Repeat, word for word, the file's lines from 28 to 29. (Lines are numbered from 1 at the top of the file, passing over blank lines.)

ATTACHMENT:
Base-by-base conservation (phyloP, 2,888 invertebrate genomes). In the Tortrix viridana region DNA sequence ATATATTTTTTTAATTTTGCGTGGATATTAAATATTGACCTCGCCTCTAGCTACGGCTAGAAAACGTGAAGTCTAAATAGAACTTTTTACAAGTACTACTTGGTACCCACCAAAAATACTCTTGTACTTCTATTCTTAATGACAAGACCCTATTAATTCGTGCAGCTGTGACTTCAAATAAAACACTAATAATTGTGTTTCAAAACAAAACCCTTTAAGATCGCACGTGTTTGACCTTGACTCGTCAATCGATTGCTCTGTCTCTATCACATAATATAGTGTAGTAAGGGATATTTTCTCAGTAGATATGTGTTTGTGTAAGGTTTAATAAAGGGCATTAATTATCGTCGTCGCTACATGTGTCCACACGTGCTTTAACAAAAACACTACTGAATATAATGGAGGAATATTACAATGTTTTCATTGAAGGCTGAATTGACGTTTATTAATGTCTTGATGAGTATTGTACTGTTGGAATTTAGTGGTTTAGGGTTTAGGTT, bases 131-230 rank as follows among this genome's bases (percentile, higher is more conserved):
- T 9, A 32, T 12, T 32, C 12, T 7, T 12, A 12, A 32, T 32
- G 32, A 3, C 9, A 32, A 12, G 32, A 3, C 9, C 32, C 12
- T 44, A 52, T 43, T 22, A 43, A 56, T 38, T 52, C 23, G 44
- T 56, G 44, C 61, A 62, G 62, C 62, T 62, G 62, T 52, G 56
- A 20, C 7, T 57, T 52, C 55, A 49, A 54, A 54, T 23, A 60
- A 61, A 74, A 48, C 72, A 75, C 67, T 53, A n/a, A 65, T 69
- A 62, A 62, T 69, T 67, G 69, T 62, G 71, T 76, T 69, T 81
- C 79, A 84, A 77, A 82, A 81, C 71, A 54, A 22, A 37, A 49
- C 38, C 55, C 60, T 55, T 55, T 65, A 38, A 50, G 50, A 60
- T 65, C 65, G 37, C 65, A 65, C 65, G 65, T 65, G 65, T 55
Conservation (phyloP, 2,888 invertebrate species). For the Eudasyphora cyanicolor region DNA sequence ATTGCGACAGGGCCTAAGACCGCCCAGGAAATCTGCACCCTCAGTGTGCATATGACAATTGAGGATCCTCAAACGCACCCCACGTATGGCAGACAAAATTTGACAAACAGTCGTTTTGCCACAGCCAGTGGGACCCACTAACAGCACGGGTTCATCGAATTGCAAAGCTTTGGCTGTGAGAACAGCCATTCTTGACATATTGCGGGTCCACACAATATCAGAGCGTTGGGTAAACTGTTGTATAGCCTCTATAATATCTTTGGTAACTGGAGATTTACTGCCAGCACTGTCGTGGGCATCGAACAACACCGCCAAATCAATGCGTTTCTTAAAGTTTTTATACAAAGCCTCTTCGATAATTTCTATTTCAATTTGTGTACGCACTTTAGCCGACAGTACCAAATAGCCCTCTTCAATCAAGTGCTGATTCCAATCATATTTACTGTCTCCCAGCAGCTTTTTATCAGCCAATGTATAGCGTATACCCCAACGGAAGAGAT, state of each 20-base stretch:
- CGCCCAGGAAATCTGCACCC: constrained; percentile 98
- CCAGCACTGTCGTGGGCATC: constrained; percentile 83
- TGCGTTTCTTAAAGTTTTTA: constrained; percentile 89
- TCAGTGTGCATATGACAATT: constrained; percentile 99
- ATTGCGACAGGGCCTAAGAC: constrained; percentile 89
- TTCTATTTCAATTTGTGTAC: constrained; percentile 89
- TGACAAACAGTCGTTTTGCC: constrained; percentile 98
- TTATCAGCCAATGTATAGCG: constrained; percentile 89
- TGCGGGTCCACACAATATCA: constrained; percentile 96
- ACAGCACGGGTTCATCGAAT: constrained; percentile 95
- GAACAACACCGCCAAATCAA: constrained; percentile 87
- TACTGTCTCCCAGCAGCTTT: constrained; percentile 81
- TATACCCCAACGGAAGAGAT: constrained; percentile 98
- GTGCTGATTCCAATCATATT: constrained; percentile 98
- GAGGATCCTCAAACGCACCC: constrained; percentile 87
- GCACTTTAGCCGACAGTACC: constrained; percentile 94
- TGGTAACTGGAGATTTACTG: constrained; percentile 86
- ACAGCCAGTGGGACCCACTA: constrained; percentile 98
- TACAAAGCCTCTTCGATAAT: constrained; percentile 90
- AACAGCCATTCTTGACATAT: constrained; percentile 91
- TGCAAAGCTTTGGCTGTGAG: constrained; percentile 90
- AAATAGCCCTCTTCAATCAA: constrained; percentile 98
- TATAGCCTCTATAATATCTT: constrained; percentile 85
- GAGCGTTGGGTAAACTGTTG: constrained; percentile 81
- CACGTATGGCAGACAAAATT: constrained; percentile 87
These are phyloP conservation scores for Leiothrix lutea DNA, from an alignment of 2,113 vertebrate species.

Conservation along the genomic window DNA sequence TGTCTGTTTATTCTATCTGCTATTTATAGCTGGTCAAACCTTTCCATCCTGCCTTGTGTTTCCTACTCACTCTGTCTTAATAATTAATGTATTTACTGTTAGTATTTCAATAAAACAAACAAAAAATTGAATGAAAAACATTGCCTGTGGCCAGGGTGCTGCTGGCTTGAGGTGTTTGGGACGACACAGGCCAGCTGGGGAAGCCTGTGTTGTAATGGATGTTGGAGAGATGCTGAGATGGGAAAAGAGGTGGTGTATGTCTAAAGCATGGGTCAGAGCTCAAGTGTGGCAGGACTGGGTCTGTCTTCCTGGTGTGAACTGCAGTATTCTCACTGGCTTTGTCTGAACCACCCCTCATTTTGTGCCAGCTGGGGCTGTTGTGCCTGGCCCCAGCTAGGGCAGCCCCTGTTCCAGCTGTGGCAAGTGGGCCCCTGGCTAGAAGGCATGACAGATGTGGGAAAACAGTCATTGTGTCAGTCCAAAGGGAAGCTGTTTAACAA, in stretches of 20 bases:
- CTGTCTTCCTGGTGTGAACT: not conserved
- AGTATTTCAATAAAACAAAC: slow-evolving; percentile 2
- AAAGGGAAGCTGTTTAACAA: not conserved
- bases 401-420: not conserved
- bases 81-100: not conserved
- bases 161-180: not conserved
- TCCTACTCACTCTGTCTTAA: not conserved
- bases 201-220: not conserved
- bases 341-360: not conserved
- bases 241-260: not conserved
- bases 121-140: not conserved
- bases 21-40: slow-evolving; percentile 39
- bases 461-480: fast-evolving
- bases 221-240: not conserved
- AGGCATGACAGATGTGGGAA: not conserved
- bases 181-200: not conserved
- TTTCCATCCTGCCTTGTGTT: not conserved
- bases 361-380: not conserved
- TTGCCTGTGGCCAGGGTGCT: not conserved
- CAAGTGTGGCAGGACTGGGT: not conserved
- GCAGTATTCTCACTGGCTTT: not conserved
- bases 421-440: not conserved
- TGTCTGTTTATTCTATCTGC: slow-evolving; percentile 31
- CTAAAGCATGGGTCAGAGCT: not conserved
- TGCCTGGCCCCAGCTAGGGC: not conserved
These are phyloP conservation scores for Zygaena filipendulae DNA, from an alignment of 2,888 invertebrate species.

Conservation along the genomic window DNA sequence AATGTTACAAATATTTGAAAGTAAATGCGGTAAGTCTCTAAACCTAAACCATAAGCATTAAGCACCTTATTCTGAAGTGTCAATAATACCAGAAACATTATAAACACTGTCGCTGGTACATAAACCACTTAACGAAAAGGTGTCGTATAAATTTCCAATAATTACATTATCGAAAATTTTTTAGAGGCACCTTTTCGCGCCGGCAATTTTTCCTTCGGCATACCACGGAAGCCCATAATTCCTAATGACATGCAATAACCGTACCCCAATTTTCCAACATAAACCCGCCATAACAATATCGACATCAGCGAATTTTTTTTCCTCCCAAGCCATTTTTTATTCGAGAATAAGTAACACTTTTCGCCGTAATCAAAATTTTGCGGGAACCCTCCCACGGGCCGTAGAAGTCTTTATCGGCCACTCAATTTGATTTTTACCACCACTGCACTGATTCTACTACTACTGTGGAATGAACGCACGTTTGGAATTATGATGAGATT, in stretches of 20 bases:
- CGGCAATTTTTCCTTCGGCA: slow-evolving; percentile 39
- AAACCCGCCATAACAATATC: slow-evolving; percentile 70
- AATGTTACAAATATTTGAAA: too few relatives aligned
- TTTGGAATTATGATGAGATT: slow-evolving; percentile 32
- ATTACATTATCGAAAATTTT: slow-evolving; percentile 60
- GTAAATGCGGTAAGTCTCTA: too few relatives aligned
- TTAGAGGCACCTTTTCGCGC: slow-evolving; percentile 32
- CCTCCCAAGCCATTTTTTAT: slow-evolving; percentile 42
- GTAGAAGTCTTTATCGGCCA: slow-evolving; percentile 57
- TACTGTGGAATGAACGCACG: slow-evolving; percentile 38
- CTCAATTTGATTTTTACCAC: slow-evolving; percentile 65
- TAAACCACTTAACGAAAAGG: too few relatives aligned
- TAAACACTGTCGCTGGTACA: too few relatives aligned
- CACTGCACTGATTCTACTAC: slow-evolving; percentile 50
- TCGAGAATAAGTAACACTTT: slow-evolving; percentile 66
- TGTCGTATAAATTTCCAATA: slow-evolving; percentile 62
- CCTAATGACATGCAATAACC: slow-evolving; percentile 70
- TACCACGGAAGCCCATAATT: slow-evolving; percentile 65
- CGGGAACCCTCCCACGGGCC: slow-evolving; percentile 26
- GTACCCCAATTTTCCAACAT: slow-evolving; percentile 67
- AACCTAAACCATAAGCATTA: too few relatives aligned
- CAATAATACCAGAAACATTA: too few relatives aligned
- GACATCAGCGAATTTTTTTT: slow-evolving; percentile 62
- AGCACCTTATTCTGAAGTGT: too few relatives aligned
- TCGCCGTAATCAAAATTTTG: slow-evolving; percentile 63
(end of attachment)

- GCACTTTAGCCGACAGTACC: constrained; percentile 94
- TGGTAACTGGAGATTTACTG: constrained; percentile 86